By Danielle Veivers
Traditionally, Kava, the aniseed-tasting drink that some people say looks like thin muddy water, was used for ceremonial purposes in Vanuatu, but changing times have given it a new role.
It’s a sedative drink made from the root of the Kava plant and water, generally used for de-stressing, anxiety, sickness, weight loss – and because it is significantly cheaper than alcohol.
At Galaxy, a local Port Vila Kava meeting place, the price difference is clear with a bottle of local Tusker beer costing 250 Vatu (appx. A$3) and the equivalent drink, 100mL of Kava only costing 100 Vatu.
Vanuatu is one of the largest producers and consumers of Kava in the South Pacific and is known for producing a very potent variety.
Bruno is a local Kava grower from Malakula Island who spoke to QUT News about the business, pointing out that for custom reasons, people from his area normally did not use surnames.
“There are many Kava growers in Vanuatu, and Kava growth is considered a big business here”, he said. “We usually wait about four years before harvesting the plant. We then chop up the root, grind it up and soak it in water. Finally, we sift the Kava so that only the juice is left.”
Yapese, son of the Matangi tribe’s Chief and manager of the Galaxy Nakamal, says traditionally Kava was only consumed by tribal elders and was drunk for ceremonial purposes.
“Kava is meant to be an occasional drink and in my tribe it is drunk after solving problems and to connect with the spirits,” he says.
“Only the elders drink this drink because Kava makes you weak and the young members of the tribe are meant to be warriors,” Yapese says. At the Vanuatu Cultural Centre, the guide Edgar Hinge also says Kava holds strong cultural significance.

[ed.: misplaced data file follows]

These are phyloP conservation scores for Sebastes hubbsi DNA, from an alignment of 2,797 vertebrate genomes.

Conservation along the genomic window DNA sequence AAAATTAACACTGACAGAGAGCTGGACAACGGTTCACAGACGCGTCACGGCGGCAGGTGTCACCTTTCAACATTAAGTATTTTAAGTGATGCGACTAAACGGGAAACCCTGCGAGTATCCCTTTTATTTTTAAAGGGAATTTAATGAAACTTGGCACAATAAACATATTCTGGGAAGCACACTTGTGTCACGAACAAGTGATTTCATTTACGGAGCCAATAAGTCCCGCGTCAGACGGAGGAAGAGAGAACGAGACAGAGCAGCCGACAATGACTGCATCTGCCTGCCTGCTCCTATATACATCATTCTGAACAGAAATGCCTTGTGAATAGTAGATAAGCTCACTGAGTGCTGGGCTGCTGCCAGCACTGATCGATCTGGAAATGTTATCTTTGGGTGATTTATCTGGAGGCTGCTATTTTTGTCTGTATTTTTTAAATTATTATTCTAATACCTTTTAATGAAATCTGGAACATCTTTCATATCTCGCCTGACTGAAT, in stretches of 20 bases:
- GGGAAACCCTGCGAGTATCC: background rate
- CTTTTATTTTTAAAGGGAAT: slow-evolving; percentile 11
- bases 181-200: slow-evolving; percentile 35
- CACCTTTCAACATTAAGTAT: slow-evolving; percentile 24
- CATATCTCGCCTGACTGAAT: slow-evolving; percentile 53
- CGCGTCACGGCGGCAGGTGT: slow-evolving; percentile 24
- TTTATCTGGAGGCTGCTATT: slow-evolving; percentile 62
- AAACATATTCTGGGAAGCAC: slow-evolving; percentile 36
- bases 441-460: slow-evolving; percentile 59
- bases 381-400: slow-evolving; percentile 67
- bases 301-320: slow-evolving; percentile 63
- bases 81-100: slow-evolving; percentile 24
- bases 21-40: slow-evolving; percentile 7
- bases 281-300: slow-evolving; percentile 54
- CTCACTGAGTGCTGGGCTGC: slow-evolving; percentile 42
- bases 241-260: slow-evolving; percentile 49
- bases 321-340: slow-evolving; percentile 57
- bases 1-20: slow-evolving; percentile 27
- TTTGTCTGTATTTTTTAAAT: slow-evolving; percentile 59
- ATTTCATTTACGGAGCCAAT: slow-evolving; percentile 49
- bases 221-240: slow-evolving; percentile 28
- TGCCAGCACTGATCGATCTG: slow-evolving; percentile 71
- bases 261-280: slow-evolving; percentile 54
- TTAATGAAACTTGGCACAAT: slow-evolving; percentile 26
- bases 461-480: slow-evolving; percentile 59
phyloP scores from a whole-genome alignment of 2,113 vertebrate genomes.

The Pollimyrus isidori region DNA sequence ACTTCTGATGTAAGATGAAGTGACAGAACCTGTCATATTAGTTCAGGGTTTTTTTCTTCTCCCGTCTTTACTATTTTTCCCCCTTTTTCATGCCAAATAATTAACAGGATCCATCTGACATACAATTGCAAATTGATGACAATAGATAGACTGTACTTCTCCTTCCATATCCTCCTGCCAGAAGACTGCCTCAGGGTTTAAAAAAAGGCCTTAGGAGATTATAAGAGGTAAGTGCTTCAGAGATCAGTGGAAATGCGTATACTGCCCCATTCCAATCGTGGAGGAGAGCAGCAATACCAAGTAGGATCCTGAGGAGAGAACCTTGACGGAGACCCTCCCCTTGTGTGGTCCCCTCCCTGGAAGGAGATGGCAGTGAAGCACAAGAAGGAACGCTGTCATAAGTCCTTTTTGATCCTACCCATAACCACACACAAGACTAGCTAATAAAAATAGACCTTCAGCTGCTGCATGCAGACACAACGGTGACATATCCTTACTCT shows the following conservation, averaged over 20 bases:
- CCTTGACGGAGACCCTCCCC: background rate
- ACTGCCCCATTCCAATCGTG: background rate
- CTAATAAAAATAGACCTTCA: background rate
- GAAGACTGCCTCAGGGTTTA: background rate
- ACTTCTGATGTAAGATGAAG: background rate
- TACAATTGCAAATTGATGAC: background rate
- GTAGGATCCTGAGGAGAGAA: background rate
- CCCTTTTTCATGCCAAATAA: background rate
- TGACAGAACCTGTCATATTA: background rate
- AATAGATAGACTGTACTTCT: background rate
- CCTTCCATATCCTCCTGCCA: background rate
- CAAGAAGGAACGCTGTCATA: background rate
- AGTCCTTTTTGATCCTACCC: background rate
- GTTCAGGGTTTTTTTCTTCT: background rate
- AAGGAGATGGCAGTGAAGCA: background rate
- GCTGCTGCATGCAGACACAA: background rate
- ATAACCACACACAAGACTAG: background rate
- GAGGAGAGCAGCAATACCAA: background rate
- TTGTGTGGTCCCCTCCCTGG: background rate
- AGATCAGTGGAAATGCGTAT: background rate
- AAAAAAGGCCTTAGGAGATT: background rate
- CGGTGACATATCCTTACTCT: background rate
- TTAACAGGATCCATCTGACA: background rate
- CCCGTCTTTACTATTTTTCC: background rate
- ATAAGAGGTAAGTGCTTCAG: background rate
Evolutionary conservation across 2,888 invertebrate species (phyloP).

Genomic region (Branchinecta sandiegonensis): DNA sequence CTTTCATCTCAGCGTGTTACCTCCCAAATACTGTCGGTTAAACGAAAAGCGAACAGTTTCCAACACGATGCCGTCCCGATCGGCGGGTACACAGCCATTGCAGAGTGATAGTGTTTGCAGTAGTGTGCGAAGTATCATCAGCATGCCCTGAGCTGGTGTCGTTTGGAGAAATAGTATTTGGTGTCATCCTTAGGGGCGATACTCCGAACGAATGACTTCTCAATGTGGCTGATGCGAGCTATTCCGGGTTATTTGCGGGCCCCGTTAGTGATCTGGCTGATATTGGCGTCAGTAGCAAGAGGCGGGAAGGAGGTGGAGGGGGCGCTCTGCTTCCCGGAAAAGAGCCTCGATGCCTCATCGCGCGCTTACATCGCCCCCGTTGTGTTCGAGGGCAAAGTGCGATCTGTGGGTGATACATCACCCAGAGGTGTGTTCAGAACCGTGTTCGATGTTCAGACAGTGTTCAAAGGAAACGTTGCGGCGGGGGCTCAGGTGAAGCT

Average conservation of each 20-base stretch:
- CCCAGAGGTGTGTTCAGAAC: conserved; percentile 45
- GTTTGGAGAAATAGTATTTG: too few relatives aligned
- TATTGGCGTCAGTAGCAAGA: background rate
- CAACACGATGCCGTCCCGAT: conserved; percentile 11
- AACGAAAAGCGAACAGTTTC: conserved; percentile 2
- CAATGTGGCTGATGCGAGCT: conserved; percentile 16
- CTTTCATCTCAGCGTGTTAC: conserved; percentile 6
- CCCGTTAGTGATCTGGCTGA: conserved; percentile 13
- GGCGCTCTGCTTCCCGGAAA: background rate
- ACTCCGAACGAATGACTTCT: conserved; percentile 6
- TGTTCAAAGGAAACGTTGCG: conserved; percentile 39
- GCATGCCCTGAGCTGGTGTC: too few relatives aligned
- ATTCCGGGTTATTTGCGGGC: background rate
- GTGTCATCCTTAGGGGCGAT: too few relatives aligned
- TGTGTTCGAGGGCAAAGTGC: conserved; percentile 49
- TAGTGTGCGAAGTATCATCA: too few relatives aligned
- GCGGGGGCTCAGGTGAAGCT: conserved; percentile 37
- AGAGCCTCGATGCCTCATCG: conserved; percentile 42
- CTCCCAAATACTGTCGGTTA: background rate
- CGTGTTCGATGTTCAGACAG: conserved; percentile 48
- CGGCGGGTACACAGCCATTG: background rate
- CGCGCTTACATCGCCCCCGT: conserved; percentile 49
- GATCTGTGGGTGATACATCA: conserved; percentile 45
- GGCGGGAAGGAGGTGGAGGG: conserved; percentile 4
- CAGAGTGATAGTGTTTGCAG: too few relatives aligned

“Culturally it is a peaceful drink and if you overtake Kava it becomes a sin but it is always a drink that is welcoming and used for reconciliation,” he says.
This cultural significance is still upheld in remote village communities, but Kava also has become a recreational drink, in the capital city Port Vila, and many other small towns or villages.
The legal drinking age for Kava in Vanuatu is 18 but this is rarely policed and often teenagers as young as 14 drink Kava in Port Vila.
Some people go down to the Kava bar for nightly sessions – a trend that is causing some worry, because of the cost, and the likely bad impacts on health. Mr Hinge says while traditionally Kava was a drink for male elders and Chiefs, women can now freely drink it in urban areas.
“Now Kava is no longer drunk for cultural purposes but for commercial business purposes and this change is why teenagers and women are now allowed to drink it,” he says.
Producing and selling Kava is now a key industry – a core reason why daily consumption is allowed, or even encouraged in urban areas.
“Kava is the only way that some communities can make money and drinking Kava shouldn’t be limited because then these villages couldn’t make a living,” Mr Yapese says, at the bar.
Even supporters of the trade do admit that overusing the drink can cause problems, especially within the youth community.
To Edgar Hinge, Kava dependency has contributed to youth unemployment.
“It is a problem with people overusing Kava because when they drink too much they become creative and say that they will achieve all these things,” he says.
“But the next day they don’t remember and they achieve nothing because Kava has affected their thoughts.”
The side effects of Kava has caused some countries to ban Kava imports, but Germany’s existing ban has now been lifted with a recent court ruling – good news for the Vanuatu Kava industry looking for exports.
Kava imports are strictly controlled in Australia. A licence to import controlled substances and an import permit for each consignment of Kava must be obtained from the Australian Therapeutic Goods Administration.
Passengers over 18 entering Australia can bring up to two kilograms of Kava without a licence or permit in their personal baggage.